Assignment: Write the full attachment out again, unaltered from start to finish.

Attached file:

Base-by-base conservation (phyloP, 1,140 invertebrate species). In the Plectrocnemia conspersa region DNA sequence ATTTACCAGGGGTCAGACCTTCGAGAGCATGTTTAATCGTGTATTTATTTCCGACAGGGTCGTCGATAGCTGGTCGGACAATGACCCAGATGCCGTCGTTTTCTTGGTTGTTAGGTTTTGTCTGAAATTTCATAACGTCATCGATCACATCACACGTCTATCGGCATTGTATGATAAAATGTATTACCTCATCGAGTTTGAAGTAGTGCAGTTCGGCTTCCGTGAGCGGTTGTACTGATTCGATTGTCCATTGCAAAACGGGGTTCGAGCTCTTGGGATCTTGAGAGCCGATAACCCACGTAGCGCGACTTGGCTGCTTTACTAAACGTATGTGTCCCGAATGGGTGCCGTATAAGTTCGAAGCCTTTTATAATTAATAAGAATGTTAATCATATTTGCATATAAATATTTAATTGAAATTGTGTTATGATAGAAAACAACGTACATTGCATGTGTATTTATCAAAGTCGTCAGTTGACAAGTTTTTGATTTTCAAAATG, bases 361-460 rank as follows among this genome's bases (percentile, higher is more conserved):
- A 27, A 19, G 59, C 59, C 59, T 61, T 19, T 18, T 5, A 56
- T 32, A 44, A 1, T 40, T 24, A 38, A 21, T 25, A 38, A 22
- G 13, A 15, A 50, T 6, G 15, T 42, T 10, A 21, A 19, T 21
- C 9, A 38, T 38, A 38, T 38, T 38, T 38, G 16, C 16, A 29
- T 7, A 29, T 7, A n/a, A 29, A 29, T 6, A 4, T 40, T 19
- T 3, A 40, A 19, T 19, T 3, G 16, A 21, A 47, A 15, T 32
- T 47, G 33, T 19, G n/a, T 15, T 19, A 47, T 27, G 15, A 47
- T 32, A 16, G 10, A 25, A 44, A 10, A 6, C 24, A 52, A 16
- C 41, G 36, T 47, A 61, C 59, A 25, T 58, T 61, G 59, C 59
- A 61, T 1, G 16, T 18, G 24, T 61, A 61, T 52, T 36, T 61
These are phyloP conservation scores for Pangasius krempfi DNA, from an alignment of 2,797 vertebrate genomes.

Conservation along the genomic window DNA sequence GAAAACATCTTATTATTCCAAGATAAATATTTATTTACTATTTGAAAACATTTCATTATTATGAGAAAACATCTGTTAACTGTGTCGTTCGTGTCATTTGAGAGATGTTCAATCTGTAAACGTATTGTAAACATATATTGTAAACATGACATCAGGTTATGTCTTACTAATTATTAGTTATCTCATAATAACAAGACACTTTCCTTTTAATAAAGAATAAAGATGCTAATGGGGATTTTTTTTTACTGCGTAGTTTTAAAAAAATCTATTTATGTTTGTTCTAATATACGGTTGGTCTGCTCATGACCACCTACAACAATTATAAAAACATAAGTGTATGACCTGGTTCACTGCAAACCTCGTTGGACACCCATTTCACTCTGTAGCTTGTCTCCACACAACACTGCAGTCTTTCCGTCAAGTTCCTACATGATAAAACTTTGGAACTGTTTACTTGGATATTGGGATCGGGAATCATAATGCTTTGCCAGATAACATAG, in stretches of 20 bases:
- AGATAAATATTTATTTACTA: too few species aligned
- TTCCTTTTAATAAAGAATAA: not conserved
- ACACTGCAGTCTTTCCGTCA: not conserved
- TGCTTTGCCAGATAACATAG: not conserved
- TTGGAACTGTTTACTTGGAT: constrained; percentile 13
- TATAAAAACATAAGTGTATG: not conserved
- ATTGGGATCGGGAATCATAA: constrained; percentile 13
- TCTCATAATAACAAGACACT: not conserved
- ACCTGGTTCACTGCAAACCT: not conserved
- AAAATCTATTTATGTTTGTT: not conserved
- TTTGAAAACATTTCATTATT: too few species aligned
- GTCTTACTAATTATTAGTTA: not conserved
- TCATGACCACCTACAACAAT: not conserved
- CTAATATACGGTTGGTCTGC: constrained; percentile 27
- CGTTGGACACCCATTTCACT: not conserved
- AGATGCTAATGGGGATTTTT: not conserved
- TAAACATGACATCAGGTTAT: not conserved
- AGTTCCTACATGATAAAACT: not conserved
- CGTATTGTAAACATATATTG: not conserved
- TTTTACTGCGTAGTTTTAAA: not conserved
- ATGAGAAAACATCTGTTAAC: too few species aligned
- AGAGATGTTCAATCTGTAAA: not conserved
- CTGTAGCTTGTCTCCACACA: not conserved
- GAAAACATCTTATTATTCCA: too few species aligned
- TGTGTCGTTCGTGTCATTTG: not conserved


Base-by-base conservation (phyloP, 1,140 invertebrate species). In the Plectrocnemia conspersa region DNA sequence ATTTACCAGGGGTCAGACCTTCGAGAGCATGTTTAATCGTGTATTTATTTCCGACAGGGTCGTCGATAGCTGGTCGGACAATGACCCAGATGCCGTCGTTTTCTTGGTTGTTAGGTTTTGTCTGAAATTTCATAACGTCATCGATCACATCACACGTCTATCGGCATTGTATGATAAAATGTATTACCTCATCGAGTTTGAAGTAGTGCAGTTCGGCTTCCGTGAGCGGTTGTACTGATTCGATTGTCCATTGCAAAACGGGGTTCGAGCTCTTGGGATCTTGAGAGCCGATAACCCACGTAGCGCGACTTGGCTGCTTTACTAAACGTATGTGTCCCGAATGGGTGCCGTATAAGTTCGAAGCCTTTTATAATTAATAAGAATGTTAATCATATTTGCATATAAATATTTAATTGAAATTGTGTTATGATAGAAAACAACGTACATTGCATGTGTATTTATCAAAGTCGTCAGTTGACAAGTTTTTGATTTTCAAAATG, bases 361-460 rank as follows among this genome's bases (percentile, higher is more conserved):
- A 27, A 19, G 59, C 59, C 59, T 61, T 19, T 18, T 5, A 56
- T 32, A 44, A 1, T 40, T 24, A 38, A 21, T 25, A 38, A 22
- G 13, A 15, A 50, T 6, G 15, T 42, T 10, A 21, A 19, T 21
- C 9, A 38, T 38, A 38, T 38, T 38, T 38, G 16, C 16, A 29
- T 7, A 29, T 7, A n/a, A 29, A 29, T 6, A 4, T 40, T 19
- T 3, A 40, A 19, T 19, T 3, G 16, A 21, A 47, A 15, T 32
- T 47, G 33, T 19, G n/a, T 15, T 19, A 47, T 27, G 15, A 47
- T 32, A 16, G 10, A 25, A 44, A 10, A 6, C 24, A 52, A 16
- C 41, G 36, T 47, A 61, C 59, A 25, T 58, T 61, G 59, C 59
- A 61, T 1, G 16, T 18, G 24, T 61, A 61, T 52, T 36, T 61
These are phyloP conservation scores for Pangasius krempfi DNA, from an alignment of 2,797 vertebrate genomes.

Conservation along the genomic window DNA sequence GAAAACATCTTATTATTCCAAGATAAATATTTATTTACTATTTGAAAACATTTCATTATTATGAGAAAACATCTGTTAACTGTGTCGTTCGTGTCATTTGAGAGATGTTCAATCTGTAAACGTATTGTAAACATATATTGTAAACATGACATCAGGTTATGTCTTACTAATTATTAGTTATCTCATAATAACAAGACACTTTCCTTTTAATAAAGAATAAAGATGCTAATGGGGATTTTTTTTTACTGCGTAGTTTTAAAAAAATCTATTTATGTTTGTTCTAATATACGGTTGGTCTGCTCATGACCACCTACAACAATTATAAAAACATAAGTGTATGACCTGGTTCACTGCAAACCTCGTTGGACACCCATTTCACTCTGTAGCTTGTCTCCACACAACACTGCAGTCTTTCCGTCAAGTTCCTACATGATAAAACTTTGGAACTGTTTACTTGGATATTGGGATCGGGAATCATAATGCTTTGCCAGATAACATAG, in stretches of 20 bases:
- AGATAAATATTTATTTACTA: too few species aligned
- TTCCTTTTAATAAAGAATAA: not conserved
- ACACTGCAGTCTTTCCGTCA: not conserved
- TGCTTTGCCAGATAACATAG: not conserved
- TTGGAACTGTTTACTTGGAT: constrained; percentile 13
- TATAAAAACATAAGTGTATG: not conserved
- ATTGGGATCGGGAATCATAA: constrained; percentile 13
- TCTCATAATAACAAGACACT: not conserved
- ACCTGGTTCACTGCAAACCT: not conserved
- AAAATCTATTTATGTTTGTT: not conserved
- TTTGAAAACATTTCATTATT: too few species aligned
- GTCTTACTAATTATTAGTTA: not conserved
- TCATGACCACCTACAACAAT: not conserved
- CTAATATACGGTTGGTCTGC: constrained; percentile 27
- CGTTGGACACCCATTTCACT: not conserved
- AGATGCTAATGGGGATTTTT: not conserved
- TAAACATGACATCAGGTTAT: not conserved
- AGTTCCTACATGATAAAACT: not conserved
- CGTATTGTAAACATATATTG: not conserved
- TTTTACTGCGTAGTTTTAAA: not conserved
- ATGAGAAAACATCTGTTAAC: too few species aligned
- AGAGATGTTCAATCTGTAAA: not conserved
- CTGTAGCTTGTCTCCACACA: not conserved
- GAAAACATCTTATTATTCCA: too few species aligned
- TGTGTCGTTCGTGTCATTTG: not conserved